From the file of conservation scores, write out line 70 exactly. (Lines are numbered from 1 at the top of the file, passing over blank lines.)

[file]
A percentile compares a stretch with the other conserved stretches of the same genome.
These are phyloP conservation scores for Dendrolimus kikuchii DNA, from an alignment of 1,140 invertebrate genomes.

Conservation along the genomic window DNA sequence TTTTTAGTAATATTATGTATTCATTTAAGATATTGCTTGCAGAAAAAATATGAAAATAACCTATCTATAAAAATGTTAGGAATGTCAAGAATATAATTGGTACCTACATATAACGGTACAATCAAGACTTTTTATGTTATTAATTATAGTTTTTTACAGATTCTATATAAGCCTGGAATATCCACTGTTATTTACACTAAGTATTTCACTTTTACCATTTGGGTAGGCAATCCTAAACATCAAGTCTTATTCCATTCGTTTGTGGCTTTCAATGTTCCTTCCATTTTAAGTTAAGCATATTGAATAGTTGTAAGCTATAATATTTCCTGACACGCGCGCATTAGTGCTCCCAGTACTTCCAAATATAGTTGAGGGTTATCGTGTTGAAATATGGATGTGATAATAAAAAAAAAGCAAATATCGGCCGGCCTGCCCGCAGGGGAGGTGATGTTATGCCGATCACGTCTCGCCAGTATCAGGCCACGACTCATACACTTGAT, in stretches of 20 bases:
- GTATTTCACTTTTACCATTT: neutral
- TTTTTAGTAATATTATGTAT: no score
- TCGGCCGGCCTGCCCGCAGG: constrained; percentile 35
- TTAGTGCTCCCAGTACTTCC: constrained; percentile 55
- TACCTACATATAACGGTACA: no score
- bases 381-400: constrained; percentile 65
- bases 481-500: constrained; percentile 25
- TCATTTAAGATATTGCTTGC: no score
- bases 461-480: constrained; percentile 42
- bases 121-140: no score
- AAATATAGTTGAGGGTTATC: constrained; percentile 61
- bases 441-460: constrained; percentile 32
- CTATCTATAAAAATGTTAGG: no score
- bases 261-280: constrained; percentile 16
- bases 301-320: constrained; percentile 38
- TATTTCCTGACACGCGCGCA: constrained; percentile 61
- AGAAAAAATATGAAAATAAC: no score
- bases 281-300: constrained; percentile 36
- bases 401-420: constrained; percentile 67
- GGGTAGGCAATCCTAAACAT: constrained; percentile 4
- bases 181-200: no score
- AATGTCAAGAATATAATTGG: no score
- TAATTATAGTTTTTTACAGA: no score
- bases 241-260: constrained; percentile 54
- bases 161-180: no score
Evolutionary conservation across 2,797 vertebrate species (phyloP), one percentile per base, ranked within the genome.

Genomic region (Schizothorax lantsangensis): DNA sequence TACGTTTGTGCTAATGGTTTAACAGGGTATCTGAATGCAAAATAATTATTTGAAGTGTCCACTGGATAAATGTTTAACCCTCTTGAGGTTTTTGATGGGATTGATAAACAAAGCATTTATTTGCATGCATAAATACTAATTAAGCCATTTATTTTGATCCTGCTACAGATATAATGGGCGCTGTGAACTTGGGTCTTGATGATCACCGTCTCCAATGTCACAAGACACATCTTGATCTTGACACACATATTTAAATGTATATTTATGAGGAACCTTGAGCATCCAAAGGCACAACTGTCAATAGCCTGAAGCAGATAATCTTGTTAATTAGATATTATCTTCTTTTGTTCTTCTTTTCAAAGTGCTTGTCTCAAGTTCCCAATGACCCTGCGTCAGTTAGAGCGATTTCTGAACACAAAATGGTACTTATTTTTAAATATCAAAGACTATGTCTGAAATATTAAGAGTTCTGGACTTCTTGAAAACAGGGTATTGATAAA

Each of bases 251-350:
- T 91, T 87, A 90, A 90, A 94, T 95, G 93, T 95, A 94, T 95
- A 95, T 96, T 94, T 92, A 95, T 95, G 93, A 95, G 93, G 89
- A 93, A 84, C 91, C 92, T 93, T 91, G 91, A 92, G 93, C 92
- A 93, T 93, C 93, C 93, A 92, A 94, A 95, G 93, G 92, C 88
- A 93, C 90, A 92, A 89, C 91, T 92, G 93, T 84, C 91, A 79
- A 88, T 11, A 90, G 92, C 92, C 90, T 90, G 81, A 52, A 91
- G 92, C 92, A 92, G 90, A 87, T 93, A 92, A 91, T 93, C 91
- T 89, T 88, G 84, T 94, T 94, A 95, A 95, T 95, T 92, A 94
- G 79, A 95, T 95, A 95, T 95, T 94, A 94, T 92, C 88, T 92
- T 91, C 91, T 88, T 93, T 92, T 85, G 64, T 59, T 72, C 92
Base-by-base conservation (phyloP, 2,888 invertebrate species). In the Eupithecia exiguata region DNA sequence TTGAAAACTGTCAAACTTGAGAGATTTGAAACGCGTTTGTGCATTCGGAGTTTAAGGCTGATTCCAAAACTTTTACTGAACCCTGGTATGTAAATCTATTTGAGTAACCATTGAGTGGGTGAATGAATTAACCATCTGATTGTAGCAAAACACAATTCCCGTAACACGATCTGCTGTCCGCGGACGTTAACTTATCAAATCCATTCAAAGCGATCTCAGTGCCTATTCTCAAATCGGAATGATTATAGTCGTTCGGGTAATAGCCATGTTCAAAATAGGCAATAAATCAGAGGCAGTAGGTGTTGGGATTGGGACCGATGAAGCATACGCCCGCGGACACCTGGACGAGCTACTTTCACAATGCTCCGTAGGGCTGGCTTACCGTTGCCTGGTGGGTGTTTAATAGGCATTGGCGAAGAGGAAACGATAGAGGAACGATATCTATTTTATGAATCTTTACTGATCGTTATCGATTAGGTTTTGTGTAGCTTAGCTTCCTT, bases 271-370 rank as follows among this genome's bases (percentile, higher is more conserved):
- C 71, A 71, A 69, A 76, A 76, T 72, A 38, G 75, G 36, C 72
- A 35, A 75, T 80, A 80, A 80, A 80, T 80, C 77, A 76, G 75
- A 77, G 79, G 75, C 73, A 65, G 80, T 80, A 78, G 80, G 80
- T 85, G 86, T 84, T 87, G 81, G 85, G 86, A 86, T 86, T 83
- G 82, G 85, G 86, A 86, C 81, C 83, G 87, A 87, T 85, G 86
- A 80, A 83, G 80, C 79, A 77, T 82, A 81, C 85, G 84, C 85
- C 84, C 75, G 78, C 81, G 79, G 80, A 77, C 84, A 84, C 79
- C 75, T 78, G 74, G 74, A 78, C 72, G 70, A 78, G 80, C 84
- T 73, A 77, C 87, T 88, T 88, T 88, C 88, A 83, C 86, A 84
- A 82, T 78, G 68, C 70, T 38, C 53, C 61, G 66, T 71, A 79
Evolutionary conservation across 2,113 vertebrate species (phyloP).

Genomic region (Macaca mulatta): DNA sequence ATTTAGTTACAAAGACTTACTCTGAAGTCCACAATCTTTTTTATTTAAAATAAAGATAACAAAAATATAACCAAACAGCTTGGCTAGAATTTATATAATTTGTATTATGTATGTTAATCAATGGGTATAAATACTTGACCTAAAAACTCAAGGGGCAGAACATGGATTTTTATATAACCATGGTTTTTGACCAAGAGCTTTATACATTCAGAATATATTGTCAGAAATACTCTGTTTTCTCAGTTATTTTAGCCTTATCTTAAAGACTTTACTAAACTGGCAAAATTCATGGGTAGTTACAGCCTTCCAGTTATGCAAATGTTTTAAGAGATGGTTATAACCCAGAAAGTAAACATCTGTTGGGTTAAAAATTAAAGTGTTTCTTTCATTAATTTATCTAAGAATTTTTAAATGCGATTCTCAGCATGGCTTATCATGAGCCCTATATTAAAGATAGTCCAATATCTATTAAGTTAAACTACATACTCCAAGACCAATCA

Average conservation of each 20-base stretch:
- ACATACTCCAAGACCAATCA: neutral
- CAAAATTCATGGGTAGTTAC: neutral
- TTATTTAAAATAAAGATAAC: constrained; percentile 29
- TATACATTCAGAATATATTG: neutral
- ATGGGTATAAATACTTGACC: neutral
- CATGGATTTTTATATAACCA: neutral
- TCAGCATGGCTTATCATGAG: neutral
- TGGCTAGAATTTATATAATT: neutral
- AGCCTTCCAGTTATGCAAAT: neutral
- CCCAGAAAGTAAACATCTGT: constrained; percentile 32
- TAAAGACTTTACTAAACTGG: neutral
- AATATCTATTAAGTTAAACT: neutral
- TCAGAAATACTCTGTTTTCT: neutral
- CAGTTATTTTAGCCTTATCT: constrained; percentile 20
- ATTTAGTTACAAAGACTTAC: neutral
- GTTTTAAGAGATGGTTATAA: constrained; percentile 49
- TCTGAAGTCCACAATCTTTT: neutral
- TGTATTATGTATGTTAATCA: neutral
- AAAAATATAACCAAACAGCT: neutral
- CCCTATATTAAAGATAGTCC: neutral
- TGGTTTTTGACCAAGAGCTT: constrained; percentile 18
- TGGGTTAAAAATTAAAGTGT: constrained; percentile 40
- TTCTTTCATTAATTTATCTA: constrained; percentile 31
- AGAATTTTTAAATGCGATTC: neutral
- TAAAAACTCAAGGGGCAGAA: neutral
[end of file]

- ATTTAGTTACAAAGACTTAC: neutral